As Coloradans encounter the 50th anniversary of humankind’s first visit to another celestial body, there is only one museum in Denver where you can view artifacts that actually visited the moon. They were unveiled to the public on July 20, the date that Apollo 11 touched down on the lunar surface fifty years ago.
Located in the Holland & Hart Gallery on the second floor of the History Colorado Center, the museum’s display features a miniature silk Colorado state flag that traveled with Neil Armstrong’s personal gear on the mission as well as some of the state’s only examples of lunar rock. The flag was acquired by History Colorado using the Executive Director's Innovation Fund in support of its Contemporary Collecting Initiative. Just six inches by four inches in size, the item was eligible to travel on the mission due to its small size and minimal weight, which were essential factors for anything included on board.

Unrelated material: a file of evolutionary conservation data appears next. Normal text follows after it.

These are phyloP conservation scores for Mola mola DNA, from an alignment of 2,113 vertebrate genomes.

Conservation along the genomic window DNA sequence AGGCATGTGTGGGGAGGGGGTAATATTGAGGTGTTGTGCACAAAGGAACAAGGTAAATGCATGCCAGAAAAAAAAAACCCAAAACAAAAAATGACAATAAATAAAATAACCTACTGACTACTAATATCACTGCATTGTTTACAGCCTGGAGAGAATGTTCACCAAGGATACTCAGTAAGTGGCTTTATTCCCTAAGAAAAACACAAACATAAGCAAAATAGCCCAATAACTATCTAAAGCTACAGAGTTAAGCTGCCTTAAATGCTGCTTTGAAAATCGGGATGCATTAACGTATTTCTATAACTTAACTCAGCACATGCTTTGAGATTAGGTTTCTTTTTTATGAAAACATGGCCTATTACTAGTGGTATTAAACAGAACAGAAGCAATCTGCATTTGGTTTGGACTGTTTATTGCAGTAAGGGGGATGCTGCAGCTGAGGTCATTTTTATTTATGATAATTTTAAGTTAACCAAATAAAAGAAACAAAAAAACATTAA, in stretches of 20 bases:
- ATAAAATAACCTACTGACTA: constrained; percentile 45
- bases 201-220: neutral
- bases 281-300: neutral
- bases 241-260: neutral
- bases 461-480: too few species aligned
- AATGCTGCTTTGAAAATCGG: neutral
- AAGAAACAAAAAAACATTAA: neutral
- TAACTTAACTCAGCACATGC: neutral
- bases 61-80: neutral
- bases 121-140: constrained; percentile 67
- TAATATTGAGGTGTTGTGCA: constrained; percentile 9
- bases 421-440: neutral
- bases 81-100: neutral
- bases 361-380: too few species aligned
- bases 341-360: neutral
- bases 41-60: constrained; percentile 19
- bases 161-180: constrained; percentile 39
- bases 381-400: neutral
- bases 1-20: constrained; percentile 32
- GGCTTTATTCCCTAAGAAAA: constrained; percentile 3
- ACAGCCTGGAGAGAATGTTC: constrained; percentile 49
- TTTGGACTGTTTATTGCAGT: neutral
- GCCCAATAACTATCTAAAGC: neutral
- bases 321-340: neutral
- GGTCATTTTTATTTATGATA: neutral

The lunar rock samples are on loan from the Colorado State Capitol. Estimated to be anywhere between 3 and 4.5 billion years old, lunar rock is essentially priceless—its sale is prohibited by law in the United States—and treasured far beyond earthly gems such as diamonds or gold. The astronauts on Apollo 11 noted that materials from the moon had a distinctive smell. According to Smithsonian Magazine, Armstrong compared it to "the scent of wet ashes" and Buzz Aldrin said it was like "the smell in the air after a firecracker has gone off."
Like what you see? Out-of-this-world donations are accepted here.